Ukrainians in ‘Moscow on the Med’ look on in horror

2 mins read

Ukrainians living alongside fellow expats from “brother” Russia in the Mediterranean seaside town of Limassol looked on in horror at the Russian assault on their homeland.

“This is the worst-case scenario we could have imagined.

“They are bombing all regions of Ukraine, attacking all our airports and bases,” said Evgeny Staroselskiy, a director of Russian Radio Cyprus based in Limassol.

He said nationals from both countries had awoken in shock to hear of the full-blown conflict unfolding between Ukraine and its giant neighbour.

“A lot of people have family on both sides of the border,” said the 60-year-old native of Kharkiv, a mainly Russian-speaking city in eastern Ukraine, considered in the “red zone” because of its proximity to the border with Russia.

But Staroselskiy stressed the influence of Russian media on the attitude of citizens from their side, even in sunny Limassol, also known as “Limassolgrad” or “Moscow on the Med”, as being home to tens of thousands of people from ex-Soviet republics as well as a favourite holiday destination.

“We are all brothers, but we are now receiving telephone calls from some Russians who actually support this crazy (Russian President Vladimir) Putin. We are very surprised.”

A group of Russian bikers, clad in leather waistcoats with Moscow and Saint Petersburg “hooligans” emblazoned on the back, gathered at Limassol’s gleaming marina tried to play things down.

“This is all bullshit; it’s all politics,” said Grigori, declining to give a surname. “We are family.”

Ksenia, a 36-year-old Ukrainian yacht stewardess whose mother’s family hails from Siberia, said she used to celebrate the Soviet Union’s February 23 “Defender of the Fatherland Day” holiday until Russia’s 2008 war in Georgia, a harbinger of its 2014 annexation of Crimea, seized from Ukraine.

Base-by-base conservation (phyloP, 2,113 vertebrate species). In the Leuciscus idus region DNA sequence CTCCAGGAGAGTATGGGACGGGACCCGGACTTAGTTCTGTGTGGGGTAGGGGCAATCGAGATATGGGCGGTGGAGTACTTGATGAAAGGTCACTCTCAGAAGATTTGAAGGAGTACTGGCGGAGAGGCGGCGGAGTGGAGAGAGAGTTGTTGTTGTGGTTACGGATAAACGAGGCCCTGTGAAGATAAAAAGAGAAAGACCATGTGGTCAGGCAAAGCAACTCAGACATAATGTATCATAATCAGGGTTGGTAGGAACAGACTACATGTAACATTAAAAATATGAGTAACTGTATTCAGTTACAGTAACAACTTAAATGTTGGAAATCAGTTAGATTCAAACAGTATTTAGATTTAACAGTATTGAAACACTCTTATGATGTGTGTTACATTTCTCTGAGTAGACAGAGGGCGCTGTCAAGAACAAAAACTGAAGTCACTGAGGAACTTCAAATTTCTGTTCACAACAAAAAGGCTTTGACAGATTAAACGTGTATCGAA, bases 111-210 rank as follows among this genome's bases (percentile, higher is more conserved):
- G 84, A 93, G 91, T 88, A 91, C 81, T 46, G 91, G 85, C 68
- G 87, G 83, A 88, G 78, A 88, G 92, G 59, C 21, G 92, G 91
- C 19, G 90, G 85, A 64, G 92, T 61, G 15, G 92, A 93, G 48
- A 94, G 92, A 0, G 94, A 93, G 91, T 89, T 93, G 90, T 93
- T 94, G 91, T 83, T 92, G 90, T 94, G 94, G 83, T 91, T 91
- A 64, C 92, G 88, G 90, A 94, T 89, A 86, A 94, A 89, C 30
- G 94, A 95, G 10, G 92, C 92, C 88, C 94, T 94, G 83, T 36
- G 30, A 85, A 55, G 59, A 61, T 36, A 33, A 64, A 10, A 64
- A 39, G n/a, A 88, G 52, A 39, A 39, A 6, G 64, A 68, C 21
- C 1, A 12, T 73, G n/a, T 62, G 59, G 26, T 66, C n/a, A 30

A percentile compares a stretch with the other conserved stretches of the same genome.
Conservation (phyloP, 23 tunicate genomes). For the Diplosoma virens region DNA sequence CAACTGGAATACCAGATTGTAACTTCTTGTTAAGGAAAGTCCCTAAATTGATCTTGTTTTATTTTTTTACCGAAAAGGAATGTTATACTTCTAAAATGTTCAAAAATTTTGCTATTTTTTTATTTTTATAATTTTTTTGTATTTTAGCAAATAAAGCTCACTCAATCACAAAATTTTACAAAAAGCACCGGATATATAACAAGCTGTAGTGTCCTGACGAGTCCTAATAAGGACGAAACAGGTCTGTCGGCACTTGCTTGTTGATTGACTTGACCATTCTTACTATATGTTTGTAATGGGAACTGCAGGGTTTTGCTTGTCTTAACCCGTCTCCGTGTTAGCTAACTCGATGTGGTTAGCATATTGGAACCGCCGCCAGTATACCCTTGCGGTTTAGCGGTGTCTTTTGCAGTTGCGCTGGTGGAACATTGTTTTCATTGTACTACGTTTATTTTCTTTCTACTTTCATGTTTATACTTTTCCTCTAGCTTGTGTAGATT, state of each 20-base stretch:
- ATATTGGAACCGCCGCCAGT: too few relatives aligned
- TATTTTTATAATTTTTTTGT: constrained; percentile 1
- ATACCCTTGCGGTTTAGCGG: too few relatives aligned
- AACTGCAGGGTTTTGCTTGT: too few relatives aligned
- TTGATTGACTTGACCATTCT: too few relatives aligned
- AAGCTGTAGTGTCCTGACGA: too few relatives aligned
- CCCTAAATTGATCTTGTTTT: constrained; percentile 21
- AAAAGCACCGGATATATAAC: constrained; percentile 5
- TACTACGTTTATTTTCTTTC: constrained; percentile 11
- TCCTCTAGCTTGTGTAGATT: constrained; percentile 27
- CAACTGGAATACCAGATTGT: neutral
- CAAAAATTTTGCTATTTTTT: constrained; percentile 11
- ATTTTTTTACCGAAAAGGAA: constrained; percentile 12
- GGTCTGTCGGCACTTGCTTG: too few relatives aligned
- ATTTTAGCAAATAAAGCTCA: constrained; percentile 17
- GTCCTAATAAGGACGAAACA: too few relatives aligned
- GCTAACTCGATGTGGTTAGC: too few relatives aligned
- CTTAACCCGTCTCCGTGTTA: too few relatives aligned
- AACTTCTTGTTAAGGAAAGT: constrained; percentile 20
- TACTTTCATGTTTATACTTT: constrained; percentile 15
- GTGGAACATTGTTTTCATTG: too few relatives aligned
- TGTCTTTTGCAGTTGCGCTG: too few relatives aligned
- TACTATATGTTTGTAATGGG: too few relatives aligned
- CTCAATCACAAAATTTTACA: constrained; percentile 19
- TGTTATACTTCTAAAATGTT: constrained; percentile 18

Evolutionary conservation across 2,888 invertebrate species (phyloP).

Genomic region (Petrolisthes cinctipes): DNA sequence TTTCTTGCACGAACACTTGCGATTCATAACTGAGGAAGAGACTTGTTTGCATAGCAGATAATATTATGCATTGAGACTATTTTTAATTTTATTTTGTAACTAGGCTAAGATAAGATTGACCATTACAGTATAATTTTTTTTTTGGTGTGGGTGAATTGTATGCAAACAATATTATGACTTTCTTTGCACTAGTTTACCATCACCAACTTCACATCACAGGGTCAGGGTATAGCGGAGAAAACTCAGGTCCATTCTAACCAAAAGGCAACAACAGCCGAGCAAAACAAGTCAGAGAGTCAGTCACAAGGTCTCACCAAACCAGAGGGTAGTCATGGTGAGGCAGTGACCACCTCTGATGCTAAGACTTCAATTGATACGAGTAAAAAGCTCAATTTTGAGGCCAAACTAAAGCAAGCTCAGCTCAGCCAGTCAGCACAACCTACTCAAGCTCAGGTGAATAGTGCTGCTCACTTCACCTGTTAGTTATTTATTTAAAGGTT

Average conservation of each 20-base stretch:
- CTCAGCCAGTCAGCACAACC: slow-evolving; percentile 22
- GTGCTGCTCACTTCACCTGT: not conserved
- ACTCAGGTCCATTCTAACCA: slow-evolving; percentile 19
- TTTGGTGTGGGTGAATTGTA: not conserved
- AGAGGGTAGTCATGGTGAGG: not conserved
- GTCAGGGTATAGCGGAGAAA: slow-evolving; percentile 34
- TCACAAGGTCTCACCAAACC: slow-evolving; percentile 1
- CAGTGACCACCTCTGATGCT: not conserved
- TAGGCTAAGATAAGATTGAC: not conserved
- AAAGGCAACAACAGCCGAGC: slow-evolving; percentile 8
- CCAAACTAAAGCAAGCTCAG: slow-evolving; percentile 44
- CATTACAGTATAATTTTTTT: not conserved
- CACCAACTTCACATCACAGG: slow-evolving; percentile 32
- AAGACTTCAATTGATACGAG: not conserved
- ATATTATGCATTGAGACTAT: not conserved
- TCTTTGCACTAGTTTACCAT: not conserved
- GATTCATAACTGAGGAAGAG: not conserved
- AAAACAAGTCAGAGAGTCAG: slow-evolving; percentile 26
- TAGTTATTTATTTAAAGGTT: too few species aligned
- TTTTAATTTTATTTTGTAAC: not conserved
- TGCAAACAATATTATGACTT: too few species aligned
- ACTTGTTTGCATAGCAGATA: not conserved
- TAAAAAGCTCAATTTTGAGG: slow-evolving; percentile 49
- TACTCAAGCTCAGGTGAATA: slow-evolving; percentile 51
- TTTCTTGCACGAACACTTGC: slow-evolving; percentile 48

“Talking to Russians, Crimea is the one issue we’ve never been able to agree on,” she said of the peninsula located some 1,000 kilometres due north of Cyprus.

For many ordinary Ukrainians, said Oksana, a mother from Kherson, a Russian-speaking city close to the hotspot Crimean Peninsula, an immediate concern for family back home was rapidly rising food and utility prices as well as access to the banking system.

As for security, “people don’t know where to go, what to do. Bridges are being bombed,” she said.

Fallout fears

Cyprus itself, whose economy is heavily dependent on tourism revenues, to which Russia and Ukraine are both major contributors, fears the fallout from the war, with flights already cancelled and the mounting sanctions being slapped on Moscow.

More than 780,000 Russian tourists visited Cyprus in 2019 before Covid struck, out of a total of some 3.9 million, making it the holiday island’s second-largest market after Britain.

Over 95,000 Ukrainian arrivals were recorded in the same year.

Cyprus has since counted on tourists from Russia and Ukraine for a revival.

Ethnically divided, Cyprus is a close friend of Russia, but Nicosia has defended Ukraine’s independence.

In response to Russia’s attack on Ukraine, Cypriot President Nicos Anastasiades, himself a native of Limassol, on Thursday condemned “any actions which violate the sovereignty and territorial integrity of an independent country”.

The eastern Mediterranean island has been split since 1974 when Turkish forces occupied its northern third in response to a military coup sponsored by the junta then in power in Greece.

Russian Radio’s CEO, Stanislav Andonov, a 58-year-old from Moscow, said relations on the island between Ukrainians and Russians had at least until Thursday been unaffected.

“I have not felt any friction and doubt there will be any,” he said.

Andonov said the “Defender of the Fatherland Day”, as previously celebrated across the Soviet Union to mark the 1918 foundation of the Red Army, was treated by Russian-speaking expats simply as a “men’s day”.

Staroselskiy’s wife, Yuliya Vertova, a DJ at Russian Radio, pointed out that many of the Russians living in Cyprus were “not supporters of Putin in any case”, reducing a source of tension with their Ukrainian fellow expats.

By Haro Chakmakjian

© Agence France-Presse